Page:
So, what have I been up to? Let’s break it down…

**The Riding**

I’ve been trying to get on the bike at least once a week and put in 25+ miles. Even though I’ve developed an irritating pull in my left leg (hollow of the knee) I’m keeping at it. It’s been really enjoyable getting back on the road and I’m hoping to push past 30 miles soon and then on to 40.

The bike is in need of some maintenance and I need some new bar tape (the right side is duct taped on) but all in all it’s functioning great! On the other hand, I need some new riding shorts and shoes… as in, seriously need some new stuff. My shorts are probably 15 years old, and my shoes are probably over 10 years old. Yikes.

**The Running**

Along with increasing my riding, I’m putting more effort into my running. I’ve been doing a decent job of getting out there every other day or so and I can tell it’s paying off. Runs aren’t nearly as painful or grueling as they have been, even with my increased mileage. Yesterday I bought a pair of [barefoot shoes](http://www.merrell.com/US/en-US/Product.mvc.aspx/22875M/0/Mens/Barefoot-Run-Trail-Glove) to try to take some pressure off my joints and get into a better running posture. I’m easing into them, and this morning I only put in a mile, but boy my calves ache! Something is happening! More on this change in another post.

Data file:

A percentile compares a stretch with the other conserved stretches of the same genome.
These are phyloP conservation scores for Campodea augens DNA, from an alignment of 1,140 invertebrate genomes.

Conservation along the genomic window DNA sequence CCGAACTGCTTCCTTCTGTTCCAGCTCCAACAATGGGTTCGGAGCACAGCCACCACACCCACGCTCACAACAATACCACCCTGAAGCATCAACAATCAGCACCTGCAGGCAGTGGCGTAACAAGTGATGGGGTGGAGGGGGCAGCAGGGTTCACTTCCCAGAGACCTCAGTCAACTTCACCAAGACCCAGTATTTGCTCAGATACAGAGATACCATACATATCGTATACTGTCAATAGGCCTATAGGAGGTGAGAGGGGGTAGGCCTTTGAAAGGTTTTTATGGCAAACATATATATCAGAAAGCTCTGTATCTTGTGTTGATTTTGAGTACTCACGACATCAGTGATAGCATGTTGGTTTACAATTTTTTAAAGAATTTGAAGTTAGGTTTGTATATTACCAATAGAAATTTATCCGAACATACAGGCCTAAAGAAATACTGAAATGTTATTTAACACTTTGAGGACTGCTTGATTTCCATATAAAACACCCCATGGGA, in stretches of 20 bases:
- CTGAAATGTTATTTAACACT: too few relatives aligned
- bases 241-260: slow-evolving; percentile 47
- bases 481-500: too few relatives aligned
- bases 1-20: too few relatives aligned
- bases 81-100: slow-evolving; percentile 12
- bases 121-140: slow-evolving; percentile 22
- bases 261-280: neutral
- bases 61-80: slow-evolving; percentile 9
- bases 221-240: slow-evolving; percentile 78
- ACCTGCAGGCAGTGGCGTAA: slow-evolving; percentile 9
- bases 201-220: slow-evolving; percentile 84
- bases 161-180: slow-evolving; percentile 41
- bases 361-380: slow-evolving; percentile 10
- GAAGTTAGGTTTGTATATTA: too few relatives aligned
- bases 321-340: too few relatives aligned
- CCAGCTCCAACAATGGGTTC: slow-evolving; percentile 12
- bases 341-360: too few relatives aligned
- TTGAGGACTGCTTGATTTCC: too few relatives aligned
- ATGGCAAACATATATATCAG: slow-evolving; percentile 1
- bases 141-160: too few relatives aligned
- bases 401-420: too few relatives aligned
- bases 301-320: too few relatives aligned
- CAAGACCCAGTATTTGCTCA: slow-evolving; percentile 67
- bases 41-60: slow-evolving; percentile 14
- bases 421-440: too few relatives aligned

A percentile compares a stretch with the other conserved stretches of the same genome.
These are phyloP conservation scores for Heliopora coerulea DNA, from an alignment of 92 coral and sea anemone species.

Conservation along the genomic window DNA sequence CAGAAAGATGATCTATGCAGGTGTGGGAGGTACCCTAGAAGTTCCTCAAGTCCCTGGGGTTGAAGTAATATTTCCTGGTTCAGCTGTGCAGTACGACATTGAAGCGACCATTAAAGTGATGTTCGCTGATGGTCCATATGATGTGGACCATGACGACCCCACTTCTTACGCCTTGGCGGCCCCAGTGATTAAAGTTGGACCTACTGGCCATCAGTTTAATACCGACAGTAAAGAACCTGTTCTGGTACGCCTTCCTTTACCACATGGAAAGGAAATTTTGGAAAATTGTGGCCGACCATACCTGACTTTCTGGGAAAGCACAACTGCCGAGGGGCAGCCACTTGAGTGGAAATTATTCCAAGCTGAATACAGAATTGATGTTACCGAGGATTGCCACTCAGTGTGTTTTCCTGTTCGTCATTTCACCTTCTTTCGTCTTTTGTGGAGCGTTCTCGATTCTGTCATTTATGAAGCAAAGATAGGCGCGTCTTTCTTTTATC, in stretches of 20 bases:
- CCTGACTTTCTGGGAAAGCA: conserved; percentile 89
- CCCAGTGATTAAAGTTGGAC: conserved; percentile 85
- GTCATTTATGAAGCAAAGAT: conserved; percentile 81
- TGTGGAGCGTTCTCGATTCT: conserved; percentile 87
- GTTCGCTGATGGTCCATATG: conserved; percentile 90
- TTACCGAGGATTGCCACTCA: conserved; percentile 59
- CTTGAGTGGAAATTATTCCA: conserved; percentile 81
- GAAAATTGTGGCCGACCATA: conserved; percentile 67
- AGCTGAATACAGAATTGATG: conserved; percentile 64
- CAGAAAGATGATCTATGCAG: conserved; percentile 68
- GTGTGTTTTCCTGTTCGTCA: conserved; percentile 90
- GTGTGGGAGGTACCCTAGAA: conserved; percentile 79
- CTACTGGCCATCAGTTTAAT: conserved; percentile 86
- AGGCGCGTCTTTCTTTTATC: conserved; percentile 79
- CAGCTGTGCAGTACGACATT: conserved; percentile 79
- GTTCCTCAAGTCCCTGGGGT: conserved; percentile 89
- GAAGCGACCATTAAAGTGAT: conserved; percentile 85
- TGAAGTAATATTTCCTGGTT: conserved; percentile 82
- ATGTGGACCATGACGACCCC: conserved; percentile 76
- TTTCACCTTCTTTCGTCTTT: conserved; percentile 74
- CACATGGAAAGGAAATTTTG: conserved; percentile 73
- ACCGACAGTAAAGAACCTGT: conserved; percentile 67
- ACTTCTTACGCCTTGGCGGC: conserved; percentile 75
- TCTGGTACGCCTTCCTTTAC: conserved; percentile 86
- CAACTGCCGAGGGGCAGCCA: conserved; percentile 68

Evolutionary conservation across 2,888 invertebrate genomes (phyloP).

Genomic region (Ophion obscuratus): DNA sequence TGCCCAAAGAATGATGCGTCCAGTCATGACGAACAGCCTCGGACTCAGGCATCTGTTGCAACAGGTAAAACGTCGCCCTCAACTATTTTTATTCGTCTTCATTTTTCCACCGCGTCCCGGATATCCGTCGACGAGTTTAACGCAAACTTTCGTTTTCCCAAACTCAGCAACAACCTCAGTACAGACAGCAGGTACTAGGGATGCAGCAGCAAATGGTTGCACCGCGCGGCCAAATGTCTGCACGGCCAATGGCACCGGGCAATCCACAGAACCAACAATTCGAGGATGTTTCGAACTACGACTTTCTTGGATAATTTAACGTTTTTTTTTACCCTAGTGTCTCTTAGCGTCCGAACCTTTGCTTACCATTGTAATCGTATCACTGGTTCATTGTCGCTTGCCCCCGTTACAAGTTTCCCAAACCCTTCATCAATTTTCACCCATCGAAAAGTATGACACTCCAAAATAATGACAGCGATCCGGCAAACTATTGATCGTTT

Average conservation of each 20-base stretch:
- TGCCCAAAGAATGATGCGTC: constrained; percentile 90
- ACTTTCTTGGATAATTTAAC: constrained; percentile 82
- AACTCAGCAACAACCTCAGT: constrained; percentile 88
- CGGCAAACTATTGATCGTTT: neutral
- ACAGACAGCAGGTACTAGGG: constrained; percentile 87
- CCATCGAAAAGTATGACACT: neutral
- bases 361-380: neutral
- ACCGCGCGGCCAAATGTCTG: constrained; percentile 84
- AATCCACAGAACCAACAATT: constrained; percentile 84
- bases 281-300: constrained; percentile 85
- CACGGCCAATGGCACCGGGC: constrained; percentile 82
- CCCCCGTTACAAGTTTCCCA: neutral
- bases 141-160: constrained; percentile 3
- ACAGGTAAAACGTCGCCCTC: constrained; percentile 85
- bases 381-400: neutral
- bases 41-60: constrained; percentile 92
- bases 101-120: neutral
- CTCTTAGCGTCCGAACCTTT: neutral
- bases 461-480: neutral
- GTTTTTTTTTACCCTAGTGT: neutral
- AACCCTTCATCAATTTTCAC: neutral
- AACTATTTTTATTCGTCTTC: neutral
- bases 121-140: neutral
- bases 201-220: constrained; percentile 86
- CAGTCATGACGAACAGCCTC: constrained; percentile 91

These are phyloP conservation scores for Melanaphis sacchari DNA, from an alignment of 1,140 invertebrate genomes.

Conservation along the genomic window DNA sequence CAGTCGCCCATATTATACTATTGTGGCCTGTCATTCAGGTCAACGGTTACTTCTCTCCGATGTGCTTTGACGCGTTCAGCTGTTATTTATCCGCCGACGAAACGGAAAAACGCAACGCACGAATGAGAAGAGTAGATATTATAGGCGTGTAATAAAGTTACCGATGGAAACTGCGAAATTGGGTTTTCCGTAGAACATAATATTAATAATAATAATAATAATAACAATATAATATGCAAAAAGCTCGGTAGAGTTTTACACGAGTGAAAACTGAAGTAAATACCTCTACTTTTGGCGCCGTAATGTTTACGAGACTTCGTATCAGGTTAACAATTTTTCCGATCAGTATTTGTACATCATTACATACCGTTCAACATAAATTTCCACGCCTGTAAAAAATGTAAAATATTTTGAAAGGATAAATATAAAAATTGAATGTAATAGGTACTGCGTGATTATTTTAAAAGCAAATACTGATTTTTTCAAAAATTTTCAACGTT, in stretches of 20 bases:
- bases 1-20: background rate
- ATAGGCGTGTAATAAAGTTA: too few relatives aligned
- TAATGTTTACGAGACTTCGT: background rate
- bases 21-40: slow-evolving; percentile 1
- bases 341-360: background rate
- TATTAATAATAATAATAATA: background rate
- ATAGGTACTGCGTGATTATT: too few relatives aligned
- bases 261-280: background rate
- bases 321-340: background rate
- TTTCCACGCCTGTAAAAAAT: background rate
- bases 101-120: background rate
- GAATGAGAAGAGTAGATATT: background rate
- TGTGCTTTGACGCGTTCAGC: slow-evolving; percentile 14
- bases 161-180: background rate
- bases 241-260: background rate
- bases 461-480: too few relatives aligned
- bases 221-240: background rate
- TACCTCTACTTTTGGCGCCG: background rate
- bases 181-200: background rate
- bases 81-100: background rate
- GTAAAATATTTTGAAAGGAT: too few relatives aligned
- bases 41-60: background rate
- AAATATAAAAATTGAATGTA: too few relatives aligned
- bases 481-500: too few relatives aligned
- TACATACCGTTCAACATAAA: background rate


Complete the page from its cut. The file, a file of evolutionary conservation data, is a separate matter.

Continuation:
**The Eating**

[The Latest in Paleo](http://www.latestinpaleo.com/) podcast has been in my usual rotation for some time now, but finally we’re starting to actually change over to that diet. We’re still getting started and learning, so I’m sure we’re making mistakes… But I know one thing, we’re eating better. Along with the diet change we’ve cut down our going-out dinners to only one a week. And that one has to be somewhat healthy and worth it. The thing that’s wild about paleo is that bread is bad, but bacon is good… How can that diet be wrong?! 🙂